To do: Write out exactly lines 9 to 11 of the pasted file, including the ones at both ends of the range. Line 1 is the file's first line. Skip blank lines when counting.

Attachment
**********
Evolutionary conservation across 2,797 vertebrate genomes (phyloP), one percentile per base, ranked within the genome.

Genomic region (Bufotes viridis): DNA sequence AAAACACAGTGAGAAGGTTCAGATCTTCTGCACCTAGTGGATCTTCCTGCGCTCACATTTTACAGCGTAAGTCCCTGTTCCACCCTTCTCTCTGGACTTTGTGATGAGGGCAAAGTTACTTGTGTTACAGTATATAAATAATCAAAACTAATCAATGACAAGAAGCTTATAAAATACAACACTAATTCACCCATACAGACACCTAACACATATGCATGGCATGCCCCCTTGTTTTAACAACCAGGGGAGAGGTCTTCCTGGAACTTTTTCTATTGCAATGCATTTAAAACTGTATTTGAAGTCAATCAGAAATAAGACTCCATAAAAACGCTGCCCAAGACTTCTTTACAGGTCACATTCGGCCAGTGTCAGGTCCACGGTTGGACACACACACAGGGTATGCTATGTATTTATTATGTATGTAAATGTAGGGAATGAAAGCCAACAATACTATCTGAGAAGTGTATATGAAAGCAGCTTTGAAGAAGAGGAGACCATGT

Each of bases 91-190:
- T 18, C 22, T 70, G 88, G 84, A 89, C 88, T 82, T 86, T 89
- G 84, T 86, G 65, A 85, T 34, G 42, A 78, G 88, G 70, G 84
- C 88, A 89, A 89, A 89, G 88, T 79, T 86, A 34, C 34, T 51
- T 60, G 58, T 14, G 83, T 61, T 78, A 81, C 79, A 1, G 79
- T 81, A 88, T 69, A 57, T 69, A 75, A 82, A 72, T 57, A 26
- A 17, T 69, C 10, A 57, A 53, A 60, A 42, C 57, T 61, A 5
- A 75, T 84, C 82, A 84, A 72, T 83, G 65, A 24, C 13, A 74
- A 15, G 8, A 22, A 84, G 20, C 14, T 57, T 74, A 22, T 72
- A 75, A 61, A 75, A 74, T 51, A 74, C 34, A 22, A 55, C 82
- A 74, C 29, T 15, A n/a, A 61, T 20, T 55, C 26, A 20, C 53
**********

- A 17, T 69, C 10, A 57, A 53, A 60, A 42, C 57, T 61, A 5
- A 75, T 84, C 82, A 84, A 72, T 83, G 65, A 24, C 13, A 74
- A 15, G 8, A 22, A 84, G 20, C 14, T 57, T 74, A 22, T 72